While the U.N. has rehabilitated its reputation with highly praised missions in East Timor and Kosovo, Afghanistan is of a different magnitude. "Kosovo and Timor each represent about one-twentieth of the scope of the challenge in Afghanistan," says David Malone, a former Canadian ambassador who heads the International Peace Academy.

The U.N. does not want to send a peacekeeping force to Afghanistan. "If the Taliban falls," says Eckhard, "30 percent of them will go underground and become guerrillas -- and we'll be the enemy." The U.N. is already the biggest private employer in Afghanistan, with 5,800 people working in all the major cities.

A multinational force -- led, perhaps, by Turkey -- is Washington's latest preference, but it has not found favor at the U.N. "We tend to promote a third option," Prendergast says, "that of a homegrown Afghan force."

The crisis, meanwhile, has mobilized nearly all of the U.N.'s hundred or so agencies, from the World Health Organization to unicef to the U.N. Development Programme and the World Bank. All told, the U.N. employs over 64,000 people worldwide -- not including 47,000 peacekeepers in fifteen countries.

"Hey, Ted -- it's great seeing you! Every time we meet, I pick up another $31 million check!" John Negroponte, America's polished and formidable U.N. ambassador, has just spotted Ted Turner at a reception last Monday night.

A career foreign-service officer, Negroponte has kept a low profile since the Senate rushed through his controversial nomination in September, and the reception is his first as ambassador. Turner is the U.N.'s guardian angel, the man who stepped in to pay Washington's dues to the U.N. when Congress refused. The latest handout came in September -- the $31 million went to bridging the gap between what the U.N. says Washington owes and what Congress thinks it should pay. With his girlfriend, Frederique D'Arragon, in a red twill suit by his side, Turner is nonetheless regaling guests with stories about Jane Fonda. "I know, I was married to her! That thing about Vietnam was all a mistake!" Negroponte, who as a political officer in Vietnam during the war staked out a position more hard-line than Henry Kissinger's, didn't blink.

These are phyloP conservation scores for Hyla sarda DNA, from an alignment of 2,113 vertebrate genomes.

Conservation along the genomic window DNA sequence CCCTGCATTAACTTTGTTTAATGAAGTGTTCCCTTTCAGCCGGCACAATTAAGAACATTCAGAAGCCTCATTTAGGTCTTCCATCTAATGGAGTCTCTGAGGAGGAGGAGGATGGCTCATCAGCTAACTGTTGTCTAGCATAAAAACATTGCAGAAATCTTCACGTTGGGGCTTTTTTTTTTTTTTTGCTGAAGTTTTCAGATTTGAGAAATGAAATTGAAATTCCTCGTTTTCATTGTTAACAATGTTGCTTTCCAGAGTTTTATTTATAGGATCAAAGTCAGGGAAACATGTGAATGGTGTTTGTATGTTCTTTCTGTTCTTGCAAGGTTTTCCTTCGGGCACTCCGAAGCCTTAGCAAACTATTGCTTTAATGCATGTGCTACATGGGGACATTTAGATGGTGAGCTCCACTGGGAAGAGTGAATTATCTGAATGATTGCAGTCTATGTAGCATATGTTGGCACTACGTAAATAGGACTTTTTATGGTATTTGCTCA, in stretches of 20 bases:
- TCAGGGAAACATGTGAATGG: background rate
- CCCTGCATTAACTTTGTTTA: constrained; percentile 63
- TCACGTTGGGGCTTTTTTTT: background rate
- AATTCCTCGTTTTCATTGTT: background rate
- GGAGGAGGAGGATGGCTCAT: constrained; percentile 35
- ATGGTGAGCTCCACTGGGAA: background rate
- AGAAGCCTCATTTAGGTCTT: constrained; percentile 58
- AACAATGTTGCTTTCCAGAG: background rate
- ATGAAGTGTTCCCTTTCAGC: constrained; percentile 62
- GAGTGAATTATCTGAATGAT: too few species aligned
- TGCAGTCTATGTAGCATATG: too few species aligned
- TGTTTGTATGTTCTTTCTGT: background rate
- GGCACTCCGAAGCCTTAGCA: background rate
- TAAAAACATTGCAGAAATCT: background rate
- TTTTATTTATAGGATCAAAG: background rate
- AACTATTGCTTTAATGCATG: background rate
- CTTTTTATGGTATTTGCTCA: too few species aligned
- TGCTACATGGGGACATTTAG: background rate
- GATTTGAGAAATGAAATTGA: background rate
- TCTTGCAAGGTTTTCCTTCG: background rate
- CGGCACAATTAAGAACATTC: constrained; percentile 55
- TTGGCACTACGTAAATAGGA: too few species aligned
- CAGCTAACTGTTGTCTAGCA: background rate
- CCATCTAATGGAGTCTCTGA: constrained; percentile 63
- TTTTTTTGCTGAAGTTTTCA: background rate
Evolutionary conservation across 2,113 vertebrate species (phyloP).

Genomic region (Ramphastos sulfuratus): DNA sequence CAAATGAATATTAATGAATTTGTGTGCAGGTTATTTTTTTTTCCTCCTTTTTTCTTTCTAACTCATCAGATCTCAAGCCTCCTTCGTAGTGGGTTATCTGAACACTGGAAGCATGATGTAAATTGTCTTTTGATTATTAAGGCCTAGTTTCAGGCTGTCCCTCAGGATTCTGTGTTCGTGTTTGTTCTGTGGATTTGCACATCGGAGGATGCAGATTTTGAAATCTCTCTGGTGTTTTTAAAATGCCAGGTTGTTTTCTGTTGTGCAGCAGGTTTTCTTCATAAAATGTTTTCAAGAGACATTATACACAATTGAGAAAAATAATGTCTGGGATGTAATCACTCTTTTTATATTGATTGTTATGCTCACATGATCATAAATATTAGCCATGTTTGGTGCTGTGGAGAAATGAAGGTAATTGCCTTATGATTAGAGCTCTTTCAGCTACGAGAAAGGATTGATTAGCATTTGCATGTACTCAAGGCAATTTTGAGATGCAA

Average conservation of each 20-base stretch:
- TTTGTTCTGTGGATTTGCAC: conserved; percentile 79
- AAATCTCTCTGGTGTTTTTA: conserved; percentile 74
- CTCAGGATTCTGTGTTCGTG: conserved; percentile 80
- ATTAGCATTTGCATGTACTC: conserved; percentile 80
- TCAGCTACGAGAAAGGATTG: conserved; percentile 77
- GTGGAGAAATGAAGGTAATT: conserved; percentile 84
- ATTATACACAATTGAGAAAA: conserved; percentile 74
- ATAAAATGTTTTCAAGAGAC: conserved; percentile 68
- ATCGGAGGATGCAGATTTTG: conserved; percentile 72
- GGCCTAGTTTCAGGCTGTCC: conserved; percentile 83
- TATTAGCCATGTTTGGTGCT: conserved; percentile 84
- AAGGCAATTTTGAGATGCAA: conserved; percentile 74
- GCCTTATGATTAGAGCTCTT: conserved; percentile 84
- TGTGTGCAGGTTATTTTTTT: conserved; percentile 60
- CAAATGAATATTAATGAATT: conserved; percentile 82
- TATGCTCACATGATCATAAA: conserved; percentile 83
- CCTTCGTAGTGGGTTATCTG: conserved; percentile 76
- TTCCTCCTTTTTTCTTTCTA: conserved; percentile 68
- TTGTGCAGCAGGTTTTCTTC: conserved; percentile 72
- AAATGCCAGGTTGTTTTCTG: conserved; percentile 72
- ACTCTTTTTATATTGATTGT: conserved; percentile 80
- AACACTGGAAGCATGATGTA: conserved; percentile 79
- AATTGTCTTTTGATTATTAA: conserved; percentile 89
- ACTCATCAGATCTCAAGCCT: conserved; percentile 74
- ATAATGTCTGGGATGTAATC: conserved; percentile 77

Later in the evening, Turner corners Negroponte and exclaims: "You know, we're fortunate that all these attacks happened, because you never could have done your job without this!" He goes on. "In fact, I didn't know how we were going to get the U.S. to become more internationally minded. It seemed impossible. But now, I think, we've got a chance!"

"Yes," the ever-discreet Negroponte replies quietly, hoping to turn the conversation, "but there's the real question of how we can contain fundamentalist Islam."

Turner booms back: "Well, we're glad you're onboard!"

Negroponte, whose brother Nicholas is the founder of the MIT Media Lab, is a Colin Powell confidant. He started his job on a Monday, and by Friday, Negroponte says with palpable pleasure, "I got the anti-terrorism legislation passed unanimously -- to my surprise!"